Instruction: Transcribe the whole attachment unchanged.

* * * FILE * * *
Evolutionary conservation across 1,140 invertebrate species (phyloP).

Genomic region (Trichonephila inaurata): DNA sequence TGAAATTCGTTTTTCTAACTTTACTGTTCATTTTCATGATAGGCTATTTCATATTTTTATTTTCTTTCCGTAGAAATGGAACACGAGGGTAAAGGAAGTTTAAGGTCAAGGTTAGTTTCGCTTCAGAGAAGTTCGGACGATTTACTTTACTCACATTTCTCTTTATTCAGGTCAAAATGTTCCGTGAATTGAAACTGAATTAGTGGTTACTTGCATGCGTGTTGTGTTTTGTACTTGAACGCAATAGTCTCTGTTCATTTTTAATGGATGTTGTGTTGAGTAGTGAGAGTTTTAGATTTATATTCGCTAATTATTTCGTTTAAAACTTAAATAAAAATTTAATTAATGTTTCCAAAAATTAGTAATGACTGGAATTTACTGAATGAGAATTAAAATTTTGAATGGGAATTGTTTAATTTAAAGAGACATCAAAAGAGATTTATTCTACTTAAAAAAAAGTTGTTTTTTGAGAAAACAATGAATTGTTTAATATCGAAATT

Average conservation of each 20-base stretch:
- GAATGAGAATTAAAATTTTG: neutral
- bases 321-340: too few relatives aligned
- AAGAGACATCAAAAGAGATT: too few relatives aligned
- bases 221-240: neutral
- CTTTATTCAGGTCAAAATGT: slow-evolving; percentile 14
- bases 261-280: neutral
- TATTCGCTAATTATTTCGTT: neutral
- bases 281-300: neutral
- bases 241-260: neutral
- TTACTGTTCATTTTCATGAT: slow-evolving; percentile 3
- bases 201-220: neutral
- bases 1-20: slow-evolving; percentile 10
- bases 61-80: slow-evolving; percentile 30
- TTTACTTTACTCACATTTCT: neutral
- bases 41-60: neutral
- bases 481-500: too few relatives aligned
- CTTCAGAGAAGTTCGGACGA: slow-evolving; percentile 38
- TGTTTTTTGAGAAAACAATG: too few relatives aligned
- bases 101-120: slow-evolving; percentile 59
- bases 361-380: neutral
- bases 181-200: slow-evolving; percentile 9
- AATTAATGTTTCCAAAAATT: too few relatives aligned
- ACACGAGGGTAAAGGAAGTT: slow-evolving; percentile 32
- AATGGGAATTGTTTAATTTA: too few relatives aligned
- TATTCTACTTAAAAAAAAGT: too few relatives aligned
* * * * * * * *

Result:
Evolutionary conservation across 1,140 invertebrate species (phyloP).

Genomic region (Trichonephila inaurata): DNA sequence TGAAATTCGTTTTTCTAACTTTACTGTTCATTTTCATGATAGGCTATTTCATATTTTTATTTTCTTTCCGTAGAAATGGAACACGAGGGTAAAGGAAGTTTAAGGTCAAGGTTAGTTTCGCTTCAGAGAAGTTCGGACGATTTACTTTACTCACATTTCTCTTTATTCAGGTCAAAATGTTCCGTGAATTGAAACTGAATTAGTGGTTACTTGCATGCGTGTTGTGTTTTGTACTTGAACGCAATAGTCTCTGTTCATTTTTAATGGATGTTGTGTTGAGTAGTGAGAGTTTTAGATTTATATTCGCTAATTATTTCGTTTAAAACTTAAATAAAAATTTAATTAATGTTTCCAAAAATTAGTAATGACTGGAATTTACTGAATGAGAATTAAAATTTTGAATGGGAATTGTTTAATTTAAAGAGACATCAAAAGAGATTTATTCTACTTAAAAAAAAGTTGTTTTTTGAGAAAACAATGAATTGTTTAATATCGAAATT

Average conservation of each 20-base stretch:
- GAATGAGAATTAAAATTTTG: neutral
- bases 321-340: too few relatives aligned
- AAGAGACATCAAAAGAGATT: too few relatives aligned
- bases 221-240: neutral
- CTTTATTCAGGTCAAAATGT: slow-evolving; percentile 14
- bases 261-280: neutral
- TATTCGCTAATTATTTCGTT: neutral
- bases 281-300: neutral
- bases 241-260: neutral
- TTACTGTTCATTTTCATGAT: slow-evolving; percentile 3
- bases 201-220: neutral
- bases 1-20: slow-evolving; percentile 10
- bases 61-80: slow-evolving; percentile 30
- TTTACTTTACTCACATTTCT: neutral
- bases 41-60: neutral
- bases 481-500: too few relatives aligned
- CTTCAGAGAAGTTCGGACGA: slow-evolving; percentile 38
- TGTTTTTTGAGAAAACAATG: too few relatives aligned
- bases 101-120: slow-evolving; percentile 59
- bases 361-380: neutral
- bases 181-200: slow-evolving; percentile 9
- AATTAATGTTTCCAAAAATT: too few relatives aligned
- ACACGAGGGTAAAGGAAGTT: slow-evolving; percentile 32
- AATGGGAATTGTTTAATTTA: too few relatives aligned
- TATTCTACTTAAAAAAAAGT: too few relatives aligned